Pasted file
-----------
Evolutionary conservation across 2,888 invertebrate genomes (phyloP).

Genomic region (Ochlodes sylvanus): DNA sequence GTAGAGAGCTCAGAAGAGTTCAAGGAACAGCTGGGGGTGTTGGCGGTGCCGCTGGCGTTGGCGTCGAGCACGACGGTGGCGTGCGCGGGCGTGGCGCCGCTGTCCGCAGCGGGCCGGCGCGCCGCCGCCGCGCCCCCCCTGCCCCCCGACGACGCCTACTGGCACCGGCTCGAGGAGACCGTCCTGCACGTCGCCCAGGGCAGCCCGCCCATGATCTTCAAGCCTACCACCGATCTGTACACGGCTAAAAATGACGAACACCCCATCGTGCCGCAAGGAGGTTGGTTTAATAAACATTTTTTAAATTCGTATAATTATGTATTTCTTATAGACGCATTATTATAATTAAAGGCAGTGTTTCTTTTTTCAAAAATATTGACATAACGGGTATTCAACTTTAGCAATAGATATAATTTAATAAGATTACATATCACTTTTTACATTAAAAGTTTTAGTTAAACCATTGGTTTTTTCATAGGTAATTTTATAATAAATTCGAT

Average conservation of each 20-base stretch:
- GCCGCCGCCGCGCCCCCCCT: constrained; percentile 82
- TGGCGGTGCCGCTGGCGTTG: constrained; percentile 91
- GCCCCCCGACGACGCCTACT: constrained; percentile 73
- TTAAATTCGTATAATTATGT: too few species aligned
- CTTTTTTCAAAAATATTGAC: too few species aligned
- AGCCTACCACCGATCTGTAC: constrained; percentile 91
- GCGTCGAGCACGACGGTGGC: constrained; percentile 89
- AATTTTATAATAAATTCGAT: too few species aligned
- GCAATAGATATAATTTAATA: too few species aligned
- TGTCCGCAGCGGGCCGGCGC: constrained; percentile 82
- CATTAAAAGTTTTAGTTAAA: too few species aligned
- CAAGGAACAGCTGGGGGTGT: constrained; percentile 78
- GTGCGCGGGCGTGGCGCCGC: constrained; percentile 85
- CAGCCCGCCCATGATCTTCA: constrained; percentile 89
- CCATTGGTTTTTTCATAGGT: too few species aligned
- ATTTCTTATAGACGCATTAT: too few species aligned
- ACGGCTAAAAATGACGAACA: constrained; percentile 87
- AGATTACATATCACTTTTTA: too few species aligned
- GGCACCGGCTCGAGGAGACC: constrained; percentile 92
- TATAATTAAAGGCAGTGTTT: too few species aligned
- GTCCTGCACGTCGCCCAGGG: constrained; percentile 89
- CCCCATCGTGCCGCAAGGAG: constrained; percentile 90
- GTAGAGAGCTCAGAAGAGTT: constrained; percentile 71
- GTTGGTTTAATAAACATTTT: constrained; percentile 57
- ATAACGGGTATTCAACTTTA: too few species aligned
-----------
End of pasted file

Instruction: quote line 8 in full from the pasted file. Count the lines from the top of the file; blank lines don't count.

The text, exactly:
- CTTTTTTCAAAAATATTGAC: too few species aligned